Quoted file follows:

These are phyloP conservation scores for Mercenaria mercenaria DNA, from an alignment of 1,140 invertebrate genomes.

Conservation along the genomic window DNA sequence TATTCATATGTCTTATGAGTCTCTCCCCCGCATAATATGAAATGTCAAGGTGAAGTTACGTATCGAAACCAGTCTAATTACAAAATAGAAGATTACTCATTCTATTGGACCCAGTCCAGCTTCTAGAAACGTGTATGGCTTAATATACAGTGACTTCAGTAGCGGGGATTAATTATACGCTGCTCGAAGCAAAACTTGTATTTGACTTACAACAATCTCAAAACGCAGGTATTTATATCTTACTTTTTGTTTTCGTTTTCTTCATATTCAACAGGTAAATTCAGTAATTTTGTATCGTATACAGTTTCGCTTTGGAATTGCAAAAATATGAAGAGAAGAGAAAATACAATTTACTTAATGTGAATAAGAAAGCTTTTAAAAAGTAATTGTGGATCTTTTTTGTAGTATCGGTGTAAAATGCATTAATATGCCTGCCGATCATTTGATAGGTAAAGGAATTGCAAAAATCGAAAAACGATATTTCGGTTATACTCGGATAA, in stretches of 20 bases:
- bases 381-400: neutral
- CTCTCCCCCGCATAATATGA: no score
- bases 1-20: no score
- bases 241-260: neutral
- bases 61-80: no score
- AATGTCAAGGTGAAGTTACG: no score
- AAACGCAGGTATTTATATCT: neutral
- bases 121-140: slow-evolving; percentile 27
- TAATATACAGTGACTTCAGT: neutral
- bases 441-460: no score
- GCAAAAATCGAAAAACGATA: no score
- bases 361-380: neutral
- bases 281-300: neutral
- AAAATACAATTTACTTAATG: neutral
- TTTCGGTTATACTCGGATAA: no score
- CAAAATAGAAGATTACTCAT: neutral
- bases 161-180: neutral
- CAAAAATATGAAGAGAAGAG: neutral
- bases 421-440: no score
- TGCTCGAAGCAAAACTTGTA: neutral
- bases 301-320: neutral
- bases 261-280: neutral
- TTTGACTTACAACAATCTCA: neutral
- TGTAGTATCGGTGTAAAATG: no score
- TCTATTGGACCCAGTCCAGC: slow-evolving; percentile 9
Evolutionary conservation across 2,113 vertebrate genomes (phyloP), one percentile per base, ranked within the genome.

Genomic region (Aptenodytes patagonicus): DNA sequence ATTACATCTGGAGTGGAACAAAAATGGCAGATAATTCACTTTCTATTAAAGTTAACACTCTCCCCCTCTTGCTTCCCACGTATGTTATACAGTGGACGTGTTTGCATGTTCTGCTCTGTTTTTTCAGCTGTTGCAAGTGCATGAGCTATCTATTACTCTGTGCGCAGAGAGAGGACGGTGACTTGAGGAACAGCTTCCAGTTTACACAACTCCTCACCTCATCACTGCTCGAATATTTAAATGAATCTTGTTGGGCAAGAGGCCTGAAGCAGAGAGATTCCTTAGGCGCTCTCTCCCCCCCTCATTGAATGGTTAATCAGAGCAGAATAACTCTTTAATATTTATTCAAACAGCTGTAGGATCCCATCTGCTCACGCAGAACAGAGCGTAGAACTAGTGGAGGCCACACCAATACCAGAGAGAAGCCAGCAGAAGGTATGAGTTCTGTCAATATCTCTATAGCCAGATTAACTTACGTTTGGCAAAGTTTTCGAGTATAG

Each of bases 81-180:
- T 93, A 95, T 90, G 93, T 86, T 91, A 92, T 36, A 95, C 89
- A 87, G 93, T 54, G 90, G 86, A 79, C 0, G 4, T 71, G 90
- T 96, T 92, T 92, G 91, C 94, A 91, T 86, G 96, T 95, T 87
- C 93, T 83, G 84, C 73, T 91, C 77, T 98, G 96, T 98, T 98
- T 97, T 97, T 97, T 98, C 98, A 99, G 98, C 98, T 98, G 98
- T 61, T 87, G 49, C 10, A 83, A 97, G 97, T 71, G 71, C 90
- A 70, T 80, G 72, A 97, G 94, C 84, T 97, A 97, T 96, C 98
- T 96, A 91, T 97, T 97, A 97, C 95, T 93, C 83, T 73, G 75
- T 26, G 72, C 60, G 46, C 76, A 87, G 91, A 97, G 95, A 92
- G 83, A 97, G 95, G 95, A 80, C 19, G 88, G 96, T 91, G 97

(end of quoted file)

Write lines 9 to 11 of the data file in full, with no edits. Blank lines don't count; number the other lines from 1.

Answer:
- AAACGCAGGTATTTATATCT: neutral
- bases 121-140: slow-evolving; percentile 27
- TAATATACAGTGACTTCAGT: neutral